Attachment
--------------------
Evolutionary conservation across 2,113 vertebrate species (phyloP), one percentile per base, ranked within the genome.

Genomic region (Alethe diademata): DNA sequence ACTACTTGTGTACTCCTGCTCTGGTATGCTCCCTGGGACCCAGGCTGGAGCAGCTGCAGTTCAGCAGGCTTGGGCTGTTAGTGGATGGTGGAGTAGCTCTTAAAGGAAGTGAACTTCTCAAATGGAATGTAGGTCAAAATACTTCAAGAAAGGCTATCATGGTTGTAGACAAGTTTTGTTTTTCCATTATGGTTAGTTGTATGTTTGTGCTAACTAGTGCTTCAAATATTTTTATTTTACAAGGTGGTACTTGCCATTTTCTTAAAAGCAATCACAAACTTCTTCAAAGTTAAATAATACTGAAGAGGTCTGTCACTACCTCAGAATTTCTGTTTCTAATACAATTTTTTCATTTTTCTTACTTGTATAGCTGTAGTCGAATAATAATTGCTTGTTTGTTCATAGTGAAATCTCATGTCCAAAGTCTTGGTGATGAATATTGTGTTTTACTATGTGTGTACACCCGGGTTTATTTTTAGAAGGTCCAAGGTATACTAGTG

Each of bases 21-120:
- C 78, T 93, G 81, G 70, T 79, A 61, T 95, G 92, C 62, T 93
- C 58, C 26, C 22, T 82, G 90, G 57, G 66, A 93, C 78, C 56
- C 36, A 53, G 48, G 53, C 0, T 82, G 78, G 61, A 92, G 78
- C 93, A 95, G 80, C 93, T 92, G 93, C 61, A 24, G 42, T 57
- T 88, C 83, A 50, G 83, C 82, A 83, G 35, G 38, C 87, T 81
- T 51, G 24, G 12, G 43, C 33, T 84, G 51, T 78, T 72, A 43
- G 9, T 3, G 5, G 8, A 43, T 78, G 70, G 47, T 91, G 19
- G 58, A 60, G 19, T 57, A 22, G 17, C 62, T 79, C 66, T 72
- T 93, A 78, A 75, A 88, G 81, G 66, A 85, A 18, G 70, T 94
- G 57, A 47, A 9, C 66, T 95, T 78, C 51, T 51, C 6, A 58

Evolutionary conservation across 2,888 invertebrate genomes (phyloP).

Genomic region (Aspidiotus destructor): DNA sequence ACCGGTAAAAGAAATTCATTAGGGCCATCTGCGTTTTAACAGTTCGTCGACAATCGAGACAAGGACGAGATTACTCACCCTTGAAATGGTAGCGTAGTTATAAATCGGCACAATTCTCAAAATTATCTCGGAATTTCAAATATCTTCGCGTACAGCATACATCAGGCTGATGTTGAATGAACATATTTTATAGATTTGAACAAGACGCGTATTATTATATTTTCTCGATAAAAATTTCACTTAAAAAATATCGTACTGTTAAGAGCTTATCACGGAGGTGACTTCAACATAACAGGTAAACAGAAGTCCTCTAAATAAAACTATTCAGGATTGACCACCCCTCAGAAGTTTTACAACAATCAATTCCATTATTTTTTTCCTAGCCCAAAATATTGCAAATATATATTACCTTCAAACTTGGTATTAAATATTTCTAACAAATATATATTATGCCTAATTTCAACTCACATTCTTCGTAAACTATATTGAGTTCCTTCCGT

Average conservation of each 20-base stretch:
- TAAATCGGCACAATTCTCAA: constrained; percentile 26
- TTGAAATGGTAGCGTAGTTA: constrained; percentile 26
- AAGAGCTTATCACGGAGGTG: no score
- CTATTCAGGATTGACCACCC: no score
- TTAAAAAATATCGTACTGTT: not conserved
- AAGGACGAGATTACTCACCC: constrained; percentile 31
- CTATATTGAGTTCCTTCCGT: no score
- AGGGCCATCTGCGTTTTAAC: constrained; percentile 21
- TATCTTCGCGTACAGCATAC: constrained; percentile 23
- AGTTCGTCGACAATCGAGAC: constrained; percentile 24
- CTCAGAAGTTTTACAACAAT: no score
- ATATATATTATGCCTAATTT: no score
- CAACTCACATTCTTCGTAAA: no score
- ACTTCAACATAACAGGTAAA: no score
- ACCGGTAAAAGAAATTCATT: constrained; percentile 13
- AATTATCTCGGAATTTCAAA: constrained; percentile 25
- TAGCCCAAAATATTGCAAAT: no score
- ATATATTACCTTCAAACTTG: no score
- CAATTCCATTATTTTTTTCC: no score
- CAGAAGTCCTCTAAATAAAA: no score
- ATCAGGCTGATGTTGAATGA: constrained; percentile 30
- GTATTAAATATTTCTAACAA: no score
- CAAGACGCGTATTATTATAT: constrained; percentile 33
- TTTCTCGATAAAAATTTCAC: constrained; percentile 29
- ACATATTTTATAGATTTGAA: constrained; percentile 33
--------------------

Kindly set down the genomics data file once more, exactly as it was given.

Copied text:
Evolutionary conservation across 2,113 vertebrate species (phyloP), one percentile per base, ranked within the genome.

Genomic region (Alethe diademata): DNA sequence ACTACTTGTGTACTCCTGCTCTGGTATGCTCCCTGGGACCCAGGCTGGAGCAGCTGCAGTTCAGCAGGCTTGGGCTGTTAGTGGATGGTGGAGTAGCTCTTAAAGGAAGTGAACTTCTCAAATGGAATGTAGGTCAAAATACTTCAAGAAAGGCTATCATGGTTGTAGACAAGTTTTGTTTTTCCATTATGGTTAGTTGTATGTTTGTGCTAACTAGTGCTTCAAATATTTTTATTTTACAAGGTGGTACTTGCCATTTTCTTAAAAGCAATCACAAACTTCTTCAAAGTTAAATAATACTGAAGAGGTCTGTCACTACCTCAGAATTTCTGTTTCTAATACAATTTTTTCATTTTTCTTACTTGTATAGCTGTAGTCGAATAATAATTGCTTGTTTGTTCATAGTGAAATCTCATGTCCAAAGTCTTGGTGATGAATATTGTGTTTTACTATGTGTGTACACCCGGGTTTATTTTTAGAAGGTCCAAGGTATACTAGTG

Each of bases 21-120:
- C 78, T 93, G 81, G 70, T 79, A 61, T 95, G 92, C 62, T 93
- C 58, C 26, C 22, T 82, G 90, G 57, G 66, A 93, C 78, C 56
- C 36, A 53, G 48, G 53, C 0, T 82, G 78, G 61, A 92, G 78
- C 93, A 95, G 80, C 93, T 92, G 93, C 61, A 24, G 42, T 57
- T 88, C 83, A 50, G 83, C 82, A 83, G 35, G 38, C 87, T 81
- T 51, G 24, G 12, G 43, C 33, T 84, G 51, T 78, T 72, A 43
- G 9, T 3, G 5, G 8, A 43, T 78, G 70, G 47, T 91, G 19
- G 58, A 60, G 19, T 57, A 22, G 17, C 62, T 79, C 66, T 72
- T 93, A 78, A 75, A 88, G 81, G 66, A 85, A 18, G 70, T 94
- G 57, A 47, A 9, C 66, T 95, T 78, C 51, T 51, C 6, A 58

Evolutionary conservation across 2,888 invertebrate genomes (phyloP).

Genomic region (Aspidiotus destructor): DNA sequence ACCGGTAAAAGAAATTCATTAGGGCCATCTGCGTTTTAACAGTTCGTCGACAATCGAGACAAGGACGAGATTACTCACCCTTGAAATGGTAGCGTAGTTATAAATCGGCACAATTCTCAAAATTATCTCGGAATTTCAAATATCTTCGCGTACAGCATACATCAGGCTGATGTTGAATGAACATATTTTATAGATTTGAACAAGACGCGTATTATTATATTTTCTCGATAAAAATTTCACTTAAAAAATATCGTACTGTTAAGAGCTTATCACGGAGGTGACTTCAACATAACAGGTAAACAGAAGTCCTCTAAATAAAACTATTCAGGATTGACCACCCCTCAGAAGTTTTACAACAATCAATTCCATTATTTTTTTCCTAGCCCAAAATATTGCAAATATATATTACCTTCAAACTTGGTATTAAATATTTCTAACAAATATATATTATGCCTAATTTCAACTCACATTCTTCGTAAACTATATTGAGTTCCTTCCGT

Average conservation of each 20-base stretch:
- TAAATCGGCACAATTCTCAA: constrained; percentile 26
- TTGAAATGGTAGCGTAGTTA: constrained; percentile 26
- AAGAGCTTATCACGGAGGTG: no score
- CTATTCAGGATTGACCACCC: no score
- TTAAAAAATATCGTACTGTT: not conserved
- AAGGACGAGATTACTCACCC: constrained; percentile 31
- CTATATTGAGTTCCTTCCGT: no score
- AGGGCCATCTGCGTTTTAAC: constrained; percentile 21
- TATCTTCGCGTACAGCATAC: constrained; percentile 23
- AGTTCGTCGACAATCGAGAC: constrained; percentile 24
- CTCAGAAGTTTTACAACAAT: no score
- ATATATATTATGCCTAATTT: no score
- CAACTCACATTCTTCGTAAA: no score
- ACTTCAACATAACAGGTAAA: no score
- ACCGGTAAAAGAAATTCATT: constrained; percentile 13
- AATTATCTCGGAATTTCAAA: constrained; percentile 25
- TAGCCCAAAATATTGCAAAT: no score
- ATATATTACCTTCAAACTTG: no score
- CAATTCCATTATTTTTTTCC: no score
- CAGAAGTCCTCTAAATAAAA: no score
- ATCAGGCTGATGTTGAATGA: constrained; percentile 30
- GTATTAAATATTTCTAACAA: no score
- CAAGACGCGTATTATTATAT: constrained; percentile 33
- TTTCTCGATAAAAATTTCAC: constrained; percentile 29
- ACATATTTTATAGATTTGAA: constrained; percentile 33